The last two teams to face San Francisco were speed bumps.
Sunday, the 49ers face last season’s Super Bowl roadblock: the New York Giants, who advanced to the game’s biggest stage with an overtime victory in the NFC championship game at Candlestick Park.
But these are different 49ers, a 4-1 team that outscored the last two opponents — the Jets and Bills — by a combined 79-3, and are fresh off a club-record 621-yard offensive outburst against Buffalo.
Now, the 49ers have a chance to dispatch the Giants, the team that denied them a trip to Super Bowl XLVI. Sunday’s game also will be played at Candlestick.
“There’s a lot of baggage, a lot of history there,” San Francisco quarterback Alex Smith said Monday. “A little unfinished business, I guess.”
Smith has gone from caretaker quarterback to legitimate playmaker, and came out of the weekend with the league’s best passer rating, 108.7.
“I can’t tell you how much respect I have for him,” said 49ers Coach Jim Harbaugh, a former NFL quarterback. “He plays so well, handles himself. He does all the things. I look back and say, ‘I wish I could have done as good a job as he’s done on and off the field.’”
The 3-2 Giants, meanwhile, are no pushovers. After falling behind early on Sunday, they came back to pound Cleveland, 41-27, with 27 unanswered points over the second and third quarters.
New York ran for 243 yards, including a career-best 200 by Ahmad Bradshaw. It was the team’s most yards rushing since gaining 301 against Carolina in 2008.
The 49ers had the league’s best run defense in 2011, and have dropped off only slightly this season, ranking seventh in that category in giving up 81.4 yards per game.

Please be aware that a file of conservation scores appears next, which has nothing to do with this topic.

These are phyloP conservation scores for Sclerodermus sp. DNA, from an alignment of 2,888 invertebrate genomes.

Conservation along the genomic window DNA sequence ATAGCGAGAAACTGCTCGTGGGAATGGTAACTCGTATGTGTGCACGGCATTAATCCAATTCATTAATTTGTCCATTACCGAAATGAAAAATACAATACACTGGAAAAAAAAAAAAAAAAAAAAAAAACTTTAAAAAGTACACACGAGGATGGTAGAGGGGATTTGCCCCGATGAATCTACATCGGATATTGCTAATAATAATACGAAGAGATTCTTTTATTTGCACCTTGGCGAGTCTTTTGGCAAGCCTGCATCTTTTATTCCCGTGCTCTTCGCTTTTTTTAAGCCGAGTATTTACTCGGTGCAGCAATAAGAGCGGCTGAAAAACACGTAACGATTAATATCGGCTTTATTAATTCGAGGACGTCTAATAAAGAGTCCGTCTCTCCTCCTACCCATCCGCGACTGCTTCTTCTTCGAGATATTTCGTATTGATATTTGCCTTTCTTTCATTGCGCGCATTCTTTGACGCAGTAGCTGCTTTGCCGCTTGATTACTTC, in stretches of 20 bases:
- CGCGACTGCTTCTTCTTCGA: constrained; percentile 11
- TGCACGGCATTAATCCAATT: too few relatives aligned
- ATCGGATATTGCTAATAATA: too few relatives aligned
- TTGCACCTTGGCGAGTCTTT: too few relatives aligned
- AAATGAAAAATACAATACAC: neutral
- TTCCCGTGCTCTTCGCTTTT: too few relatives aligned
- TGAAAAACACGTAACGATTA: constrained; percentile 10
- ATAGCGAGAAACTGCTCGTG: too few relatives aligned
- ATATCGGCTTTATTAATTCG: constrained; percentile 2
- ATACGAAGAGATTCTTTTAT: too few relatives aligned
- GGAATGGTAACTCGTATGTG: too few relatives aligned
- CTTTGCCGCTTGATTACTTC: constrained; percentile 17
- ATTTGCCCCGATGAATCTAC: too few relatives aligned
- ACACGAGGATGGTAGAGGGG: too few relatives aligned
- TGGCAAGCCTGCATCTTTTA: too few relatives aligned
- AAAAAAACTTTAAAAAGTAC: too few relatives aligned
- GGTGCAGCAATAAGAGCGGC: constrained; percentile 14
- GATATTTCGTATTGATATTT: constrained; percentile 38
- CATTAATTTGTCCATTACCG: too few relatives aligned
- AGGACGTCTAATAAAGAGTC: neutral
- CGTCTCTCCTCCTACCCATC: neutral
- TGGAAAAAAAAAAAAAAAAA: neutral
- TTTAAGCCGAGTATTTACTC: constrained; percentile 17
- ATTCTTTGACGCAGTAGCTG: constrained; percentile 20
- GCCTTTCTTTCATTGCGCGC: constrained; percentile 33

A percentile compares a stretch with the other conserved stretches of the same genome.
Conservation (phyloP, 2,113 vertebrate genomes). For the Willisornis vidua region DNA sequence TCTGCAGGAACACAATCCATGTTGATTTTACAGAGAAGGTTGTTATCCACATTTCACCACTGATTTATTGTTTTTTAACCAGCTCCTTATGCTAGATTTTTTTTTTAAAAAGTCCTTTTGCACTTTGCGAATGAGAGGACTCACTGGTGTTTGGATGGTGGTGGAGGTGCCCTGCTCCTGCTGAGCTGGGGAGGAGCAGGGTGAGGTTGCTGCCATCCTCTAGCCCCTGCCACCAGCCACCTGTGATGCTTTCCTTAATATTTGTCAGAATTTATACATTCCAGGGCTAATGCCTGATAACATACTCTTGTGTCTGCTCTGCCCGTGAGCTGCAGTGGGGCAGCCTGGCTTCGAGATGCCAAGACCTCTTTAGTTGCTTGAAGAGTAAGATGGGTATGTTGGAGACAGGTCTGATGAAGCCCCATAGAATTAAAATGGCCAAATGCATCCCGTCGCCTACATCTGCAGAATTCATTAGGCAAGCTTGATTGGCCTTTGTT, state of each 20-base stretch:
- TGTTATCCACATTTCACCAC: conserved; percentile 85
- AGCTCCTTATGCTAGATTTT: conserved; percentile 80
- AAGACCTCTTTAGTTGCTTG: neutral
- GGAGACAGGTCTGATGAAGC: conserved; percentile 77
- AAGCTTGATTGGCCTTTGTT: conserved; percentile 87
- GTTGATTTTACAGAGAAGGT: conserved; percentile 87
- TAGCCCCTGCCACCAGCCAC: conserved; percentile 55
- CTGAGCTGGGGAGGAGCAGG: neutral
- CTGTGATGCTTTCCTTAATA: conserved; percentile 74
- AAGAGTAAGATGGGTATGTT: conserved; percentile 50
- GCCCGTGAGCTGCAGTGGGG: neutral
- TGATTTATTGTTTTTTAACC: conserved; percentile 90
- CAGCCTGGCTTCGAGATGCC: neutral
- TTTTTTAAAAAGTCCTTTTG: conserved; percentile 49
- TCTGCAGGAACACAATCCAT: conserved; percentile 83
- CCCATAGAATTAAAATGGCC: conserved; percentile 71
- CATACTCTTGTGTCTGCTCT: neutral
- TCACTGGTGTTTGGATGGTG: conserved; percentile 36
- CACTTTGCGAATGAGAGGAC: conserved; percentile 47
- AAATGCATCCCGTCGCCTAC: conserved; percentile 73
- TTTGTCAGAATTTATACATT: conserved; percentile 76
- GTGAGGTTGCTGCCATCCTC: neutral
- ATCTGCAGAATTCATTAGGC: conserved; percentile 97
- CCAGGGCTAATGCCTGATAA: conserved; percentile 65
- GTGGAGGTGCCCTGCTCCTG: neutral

San Diego plays host to Denver on Monday night, and that always makes for an interesting game. Throw in Peyton Manning, and it’s a must-watch matchup.
The Chargers have had a lot of success against Manning, beating Indianapolis in five of their nine meetings with him starting at quarterback.
Manning has thrown 17 touchdown passes with 17 interceptions against the Chargers since he was a rookie in 1998, and he has been on the losing side in five of the last six meetings.
The stakes are high for both teams, as San Diego is looking to maintain its one-game lead in the AFC West, and Denver is trying to recapture the momentum it built in rolling over Oakland two weeks ago.
Pete vs. Pats
New England plays at Seattle on Sunday, marking a reunion of the Seahawks’ Pete Carroll and the franchise he coached from 1997 to ’99. The game also pits the NFL’s No. 1 offense (New England) and defense (Seattle).
For the Seahawks, the biggest question is whether they plan to stay the course with rookie quarterback Russell Wilson — one touchdown and five interceptions over the last two weeks — or try Matt Flynn, the coveted free agent signed in the off-season.
Flynn, who spent the last four seasons backing up Aaron Rodgers in Green Bay, made the first start of his career against the Patriots when Rodgers was recuperating from a concussion in late 2010. Flynn was impressive in the 31-27 defeat, throwing for three touchdowns with an interception.
With New Orleans winning Sunday night, Cleveland is the only NFL team without a victory. The Browns play host to Cincinnati on Sunday in what could represent one of their few remaining chances to pick up a win.
That’s not to say beating the Bengals is easy by any means, but the Browns are getting cornerback Joe Haden back after four games without him, and he’s the best player in their secondary. Then again, Haden was burned by receiver A.J. Green in both losses to the Bengals last season, losing the touted rookie-vs.-rookie matchup.
The Bengals are coming off a sputtering performance at home in a 17-13 loss to Miami.